The world of work is constantly changing, never more so since the pandemic arrived. But one thing remains the same: people need to talk, listen and be heard. Communication has never been so important, writes Máiréad Ni Chiarba CMIOSH.
It is a core human need and an indicator of an organisation’s success. Management and workers who can communicate with each other in a transparent, positive and meaningful manner are valuable resources to any business – especially in the midst of a crisis.
As OSH professionals, we also rely on our strong communication skills to engage, encourage and reinforce the safety message to individuals and groups. Our ability to influence our audience effectively hinges on our skills in speaking, listening, encouraging and persuading. All of this is easier to accomplish with a smile on our face.
The power of a smile
With the ever-looming prospect of our expressions being concealed by a protective mask during our day-to-day activities, the loss of the smile will be one of the greatest tragedies in how we communicate. The human face is possibly the most expressive part of our body, and can convey countless emotions.
We use it practically every minute of the day to display how we are feeling – be it happiness, sadness, approval, anger and a whole host of other reactions. It can convey trust and put someone at ease. It can alert someone when we are annoyed and to stay away. It is part of our body language and body language accounts for far more of what people hear from us than the actual words we use. It is our most significant means of conveying a message without using words.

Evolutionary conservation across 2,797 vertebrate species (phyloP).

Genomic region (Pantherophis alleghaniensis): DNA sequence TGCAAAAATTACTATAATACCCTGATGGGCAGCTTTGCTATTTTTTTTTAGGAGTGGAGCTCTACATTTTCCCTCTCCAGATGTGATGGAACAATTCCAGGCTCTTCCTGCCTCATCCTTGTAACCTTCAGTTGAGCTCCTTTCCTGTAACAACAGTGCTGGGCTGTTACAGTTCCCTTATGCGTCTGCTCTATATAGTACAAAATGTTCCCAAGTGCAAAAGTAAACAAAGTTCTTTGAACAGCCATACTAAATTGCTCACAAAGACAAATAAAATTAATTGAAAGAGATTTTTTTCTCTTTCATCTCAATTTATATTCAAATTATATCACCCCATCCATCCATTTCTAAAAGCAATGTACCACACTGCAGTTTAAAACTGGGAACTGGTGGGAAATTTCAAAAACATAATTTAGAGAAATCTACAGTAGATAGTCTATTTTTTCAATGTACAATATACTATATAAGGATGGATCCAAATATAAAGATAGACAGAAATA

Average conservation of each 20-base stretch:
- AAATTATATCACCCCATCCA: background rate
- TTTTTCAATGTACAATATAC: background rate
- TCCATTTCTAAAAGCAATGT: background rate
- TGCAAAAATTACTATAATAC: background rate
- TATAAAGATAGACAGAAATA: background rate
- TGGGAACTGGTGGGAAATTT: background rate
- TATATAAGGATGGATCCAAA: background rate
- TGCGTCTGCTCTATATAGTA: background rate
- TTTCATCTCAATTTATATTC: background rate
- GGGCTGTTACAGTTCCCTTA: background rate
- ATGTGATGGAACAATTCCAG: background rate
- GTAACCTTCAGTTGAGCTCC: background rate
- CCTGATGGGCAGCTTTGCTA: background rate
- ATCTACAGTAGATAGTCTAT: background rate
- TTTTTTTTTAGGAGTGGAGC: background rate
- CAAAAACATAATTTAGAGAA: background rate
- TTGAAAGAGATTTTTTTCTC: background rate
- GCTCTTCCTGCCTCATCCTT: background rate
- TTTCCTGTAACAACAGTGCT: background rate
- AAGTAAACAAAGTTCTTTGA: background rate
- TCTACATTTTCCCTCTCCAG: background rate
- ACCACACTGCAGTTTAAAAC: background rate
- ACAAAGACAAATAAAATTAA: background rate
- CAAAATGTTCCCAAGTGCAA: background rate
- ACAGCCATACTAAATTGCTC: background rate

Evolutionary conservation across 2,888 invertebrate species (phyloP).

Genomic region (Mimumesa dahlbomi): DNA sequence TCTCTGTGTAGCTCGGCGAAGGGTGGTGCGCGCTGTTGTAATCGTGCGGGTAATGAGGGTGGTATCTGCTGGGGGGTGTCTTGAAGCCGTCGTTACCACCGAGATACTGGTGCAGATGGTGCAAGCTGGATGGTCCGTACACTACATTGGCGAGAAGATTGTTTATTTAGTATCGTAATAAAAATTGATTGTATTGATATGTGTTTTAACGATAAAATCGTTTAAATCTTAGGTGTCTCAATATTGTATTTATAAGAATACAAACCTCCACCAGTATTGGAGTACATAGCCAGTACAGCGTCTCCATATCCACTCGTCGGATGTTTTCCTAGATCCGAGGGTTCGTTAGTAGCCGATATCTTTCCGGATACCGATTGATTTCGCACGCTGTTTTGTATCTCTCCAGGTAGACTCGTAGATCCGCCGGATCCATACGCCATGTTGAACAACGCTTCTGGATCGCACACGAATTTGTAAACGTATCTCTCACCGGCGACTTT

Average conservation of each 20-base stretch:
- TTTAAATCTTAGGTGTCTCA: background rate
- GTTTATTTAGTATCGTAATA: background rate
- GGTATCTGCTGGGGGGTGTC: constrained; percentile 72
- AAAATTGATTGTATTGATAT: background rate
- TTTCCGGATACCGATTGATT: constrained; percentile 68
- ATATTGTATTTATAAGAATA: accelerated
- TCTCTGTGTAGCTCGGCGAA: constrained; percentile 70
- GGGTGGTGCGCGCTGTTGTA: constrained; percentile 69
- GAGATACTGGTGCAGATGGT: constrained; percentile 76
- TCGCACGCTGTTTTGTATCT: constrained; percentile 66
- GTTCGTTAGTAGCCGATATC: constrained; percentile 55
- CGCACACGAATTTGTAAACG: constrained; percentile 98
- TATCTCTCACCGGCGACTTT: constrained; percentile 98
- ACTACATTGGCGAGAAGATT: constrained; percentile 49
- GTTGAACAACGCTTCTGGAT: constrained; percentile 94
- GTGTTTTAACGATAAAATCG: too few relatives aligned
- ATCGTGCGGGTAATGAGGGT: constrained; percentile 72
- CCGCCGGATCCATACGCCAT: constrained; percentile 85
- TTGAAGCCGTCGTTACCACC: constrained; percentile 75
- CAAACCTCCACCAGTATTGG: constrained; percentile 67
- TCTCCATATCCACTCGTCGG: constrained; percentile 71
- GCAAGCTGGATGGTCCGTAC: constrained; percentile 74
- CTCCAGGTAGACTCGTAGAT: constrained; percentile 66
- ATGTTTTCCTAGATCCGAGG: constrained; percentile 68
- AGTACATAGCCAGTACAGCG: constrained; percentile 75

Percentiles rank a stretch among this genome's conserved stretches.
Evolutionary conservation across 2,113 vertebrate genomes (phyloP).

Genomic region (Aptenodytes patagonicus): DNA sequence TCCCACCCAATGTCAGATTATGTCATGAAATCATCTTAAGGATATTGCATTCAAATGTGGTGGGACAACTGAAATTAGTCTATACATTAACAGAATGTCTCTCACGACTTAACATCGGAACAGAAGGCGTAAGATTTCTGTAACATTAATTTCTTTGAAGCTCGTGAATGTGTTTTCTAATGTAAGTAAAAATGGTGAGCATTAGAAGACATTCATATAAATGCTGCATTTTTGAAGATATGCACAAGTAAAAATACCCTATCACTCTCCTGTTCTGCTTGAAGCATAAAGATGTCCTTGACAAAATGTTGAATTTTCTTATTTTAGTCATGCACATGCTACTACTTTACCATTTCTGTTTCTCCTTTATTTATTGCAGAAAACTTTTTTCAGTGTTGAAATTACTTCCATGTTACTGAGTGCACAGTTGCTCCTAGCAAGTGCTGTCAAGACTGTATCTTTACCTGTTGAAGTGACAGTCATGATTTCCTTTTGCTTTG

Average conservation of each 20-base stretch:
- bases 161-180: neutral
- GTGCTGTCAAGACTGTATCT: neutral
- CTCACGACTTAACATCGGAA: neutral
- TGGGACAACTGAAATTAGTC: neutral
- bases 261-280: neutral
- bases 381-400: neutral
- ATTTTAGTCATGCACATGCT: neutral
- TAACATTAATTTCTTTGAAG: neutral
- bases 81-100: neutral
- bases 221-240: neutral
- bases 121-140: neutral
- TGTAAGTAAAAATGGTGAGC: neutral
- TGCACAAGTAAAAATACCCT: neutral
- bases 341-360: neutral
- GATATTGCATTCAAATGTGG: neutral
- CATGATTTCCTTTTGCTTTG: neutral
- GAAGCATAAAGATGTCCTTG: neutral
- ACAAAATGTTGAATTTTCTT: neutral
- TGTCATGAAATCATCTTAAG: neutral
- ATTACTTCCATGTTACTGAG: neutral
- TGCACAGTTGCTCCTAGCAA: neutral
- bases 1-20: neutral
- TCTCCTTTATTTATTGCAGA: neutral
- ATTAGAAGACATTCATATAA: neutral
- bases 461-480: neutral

Striking up a conversation
OSH professionals are often tasked with addressing individuals and groups in a coaching or mentoring capacity to improve or change behaviour or to influence company policy and practice. Leading a conversation on safety often requires observing workers in what they do and how they do it, engaging with the person to praise or to improve, understanding the worker’s perspective by actively listening and reinforcing the positive behaviour we want to see more of. In order for this to go well, being able to see each other’s expressions is fundamental to a successful outcome.
On a recent safety observation walk on the production floor, I watched an experienced worker who was lifting heavy boxes of packed goods off a conveyor belt and placing them onto a pallet on the floor. This involved repeated lifting and bending movements and a risk of musculoskeletal injury. I knew the task could be made less risky if the height adjustable pallet truck that had been procured for this job was used. I decided to have a safety conversation.
Someone may not be able to see our smile, but they can still hear it in our voice
As I moved closer, I could tell from his body language (sloping shoulders, weary eyes) that he was probably having a tough day. I really wanted to convey a positive and helpful message and realised with dismay that as I smiled in his direction that he could not see it. My beam of light indicating ‘I’m here to help and I want this interaction to go well’ was hidden behind my face mask.